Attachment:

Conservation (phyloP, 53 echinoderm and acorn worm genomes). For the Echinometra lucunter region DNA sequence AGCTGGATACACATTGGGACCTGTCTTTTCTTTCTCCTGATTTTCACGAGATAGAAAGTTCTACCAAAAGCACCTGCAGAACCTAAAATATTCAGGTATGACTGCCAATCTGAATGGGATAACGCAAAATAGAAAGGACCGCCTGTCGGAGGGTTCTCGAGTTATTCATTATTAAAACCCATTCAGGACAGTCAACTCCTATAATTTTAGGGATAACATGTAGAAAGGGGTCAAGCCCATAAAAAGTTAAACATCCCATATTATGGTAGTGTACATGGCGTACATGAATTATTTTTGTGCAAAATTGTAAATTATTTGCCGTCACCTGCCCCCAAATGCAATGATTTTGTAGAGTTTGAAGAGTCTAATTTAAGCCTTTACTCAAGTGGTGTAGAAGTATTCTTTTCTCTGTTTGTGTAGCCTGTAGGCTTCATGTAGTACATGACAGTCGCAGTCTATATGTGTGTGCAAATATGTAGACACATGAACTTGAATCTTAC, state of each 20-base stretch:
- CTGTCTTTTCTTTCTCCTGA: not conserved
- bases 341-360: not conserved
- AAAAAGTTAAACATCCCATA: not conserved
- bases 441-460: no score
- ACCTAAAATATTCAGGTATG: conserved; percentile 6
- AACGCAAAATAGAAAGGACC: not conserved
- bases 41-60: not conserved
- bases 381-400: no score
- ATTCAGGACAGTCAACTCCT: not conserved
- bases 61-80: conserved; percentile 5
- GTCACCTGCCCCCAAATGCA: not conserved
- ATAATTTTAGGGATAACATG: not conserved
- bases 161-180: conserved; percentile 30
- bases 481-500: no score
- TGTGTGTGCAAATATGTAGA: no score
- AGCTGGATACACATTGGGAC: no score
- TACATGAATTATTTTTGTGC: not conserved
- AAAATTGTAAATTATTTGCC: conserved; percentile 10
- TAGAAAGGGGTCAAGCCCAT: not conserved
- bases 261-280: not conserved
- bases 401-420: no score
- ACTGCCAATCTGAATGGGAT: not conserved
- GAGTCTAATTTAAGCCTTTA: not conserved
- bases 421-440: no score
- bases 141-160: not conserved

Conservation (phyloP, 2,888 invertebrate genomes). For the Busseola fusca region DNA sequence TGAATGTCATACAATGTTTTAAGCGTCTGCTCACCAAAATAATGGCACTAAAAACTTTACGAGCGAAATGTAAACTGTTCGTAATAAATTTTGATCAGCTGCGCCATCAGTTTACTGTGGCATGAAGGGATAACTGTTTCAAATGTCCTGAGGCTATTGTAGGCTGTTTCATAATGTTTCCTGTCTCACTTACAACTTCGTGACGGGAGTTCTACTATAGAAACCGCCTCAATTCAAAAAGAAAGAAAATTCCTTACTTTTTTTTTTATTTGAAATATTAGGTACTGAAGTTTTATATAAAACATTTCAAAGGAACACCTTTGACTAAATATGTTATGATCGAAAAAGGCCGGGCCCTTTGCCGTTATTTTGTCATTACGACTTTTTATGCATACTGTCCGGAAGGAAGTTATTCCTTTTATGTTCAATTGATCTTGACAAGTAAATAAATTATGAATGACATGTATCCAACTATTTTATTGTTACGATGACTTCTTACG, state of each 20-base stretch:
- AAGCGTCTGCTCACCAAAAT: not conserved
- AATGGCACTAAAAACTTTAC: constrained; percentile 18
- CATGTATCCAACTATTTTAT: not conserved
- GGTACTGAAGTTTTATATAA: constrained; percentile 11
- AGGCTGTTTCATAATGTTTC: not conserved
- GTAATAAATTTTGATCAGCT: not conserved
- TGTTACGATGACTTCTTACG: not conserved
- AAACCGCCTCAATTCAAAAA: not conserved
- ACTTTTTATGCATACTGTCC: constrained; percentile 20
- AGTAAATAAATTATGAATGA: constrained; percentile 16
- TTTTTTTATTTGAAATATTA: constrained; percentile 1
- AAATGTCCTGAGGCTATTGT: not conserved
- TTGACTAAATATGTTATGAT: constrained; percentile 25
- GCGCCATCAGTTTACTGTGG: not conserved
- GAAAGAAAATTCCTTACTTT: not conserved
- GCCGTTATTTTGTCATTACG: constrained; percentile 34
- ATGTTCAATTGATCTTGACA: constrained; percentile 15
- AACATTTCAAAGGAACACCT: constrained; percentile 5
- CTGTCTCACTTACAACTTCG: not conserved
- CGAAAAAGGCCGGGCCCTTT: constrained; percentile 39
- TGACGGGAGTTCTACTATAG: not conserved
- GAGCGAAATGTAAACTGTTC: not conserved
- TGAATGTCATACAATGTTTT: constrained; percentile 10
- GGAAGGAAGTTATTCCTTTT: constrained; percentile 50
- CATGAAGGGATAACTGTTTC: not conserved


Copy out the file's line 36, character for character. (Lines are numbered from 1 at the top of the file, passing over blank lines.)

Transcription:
- ACTTTTTATGCATACTGTCC: constrained; percentile 20